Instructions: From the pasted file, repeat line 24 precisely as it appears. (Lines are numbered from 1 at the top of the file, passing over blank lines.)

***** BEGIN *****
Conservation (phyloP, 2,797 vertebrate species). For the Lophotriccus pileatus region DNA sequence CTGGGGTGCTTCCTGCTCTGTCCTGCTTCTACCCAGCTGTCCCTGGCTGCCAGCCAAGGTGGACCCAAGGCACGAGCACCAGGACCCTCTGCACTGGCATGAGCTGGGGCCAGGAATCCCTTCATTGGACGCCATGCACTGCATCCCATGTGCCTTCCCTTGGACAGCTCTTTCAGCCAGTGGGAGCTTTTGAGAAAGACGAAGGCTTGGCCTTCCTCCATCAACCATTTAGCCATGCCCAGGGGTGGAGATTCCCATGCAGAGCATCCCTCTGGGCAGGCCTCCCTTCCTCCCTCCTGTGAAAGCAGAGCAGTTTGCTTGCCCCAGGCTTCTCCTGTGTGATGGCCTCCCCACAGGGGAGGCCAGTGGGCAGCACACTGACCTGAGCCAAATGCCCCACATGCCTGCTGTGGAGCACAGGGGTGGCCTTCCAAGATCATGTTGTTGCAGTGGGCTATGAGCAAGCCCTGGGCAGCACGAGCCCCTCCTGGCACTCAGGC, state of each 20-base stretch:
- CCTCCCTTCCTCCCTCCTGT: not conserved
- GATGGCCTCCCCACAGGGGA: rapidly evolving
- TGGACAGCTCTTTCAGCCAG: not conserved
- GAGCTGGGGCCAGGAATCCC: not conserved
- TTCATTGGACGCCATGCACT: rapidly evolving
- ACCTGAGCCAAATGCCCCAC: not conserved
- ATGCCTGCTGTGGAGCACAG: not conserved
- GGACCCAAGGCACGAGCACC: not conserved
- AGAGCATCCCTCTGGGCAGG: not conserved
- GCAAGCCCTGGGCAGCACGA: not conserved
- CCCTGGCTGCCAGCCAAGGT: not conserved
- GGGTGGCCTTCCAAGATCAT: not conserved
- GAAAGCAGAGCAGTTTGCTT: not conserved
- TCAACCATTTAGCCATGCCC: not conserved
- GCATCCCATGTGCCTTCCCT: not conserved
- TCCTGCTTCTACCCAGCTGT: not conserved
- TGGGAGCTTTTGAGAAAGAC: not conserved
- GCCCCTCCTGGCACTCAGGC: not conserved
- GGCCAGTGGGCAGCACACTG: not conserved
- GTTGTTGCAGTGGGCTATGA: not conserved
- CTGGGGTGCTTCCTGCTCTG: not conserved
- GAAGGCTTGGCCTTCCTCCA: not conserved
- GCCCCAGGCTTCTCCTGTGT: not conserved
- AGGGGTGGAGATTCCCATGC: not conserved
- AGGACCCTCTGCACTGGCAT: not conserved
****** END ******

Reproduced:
- GCCCCAGGCTTCTCCTGTGT: not conserved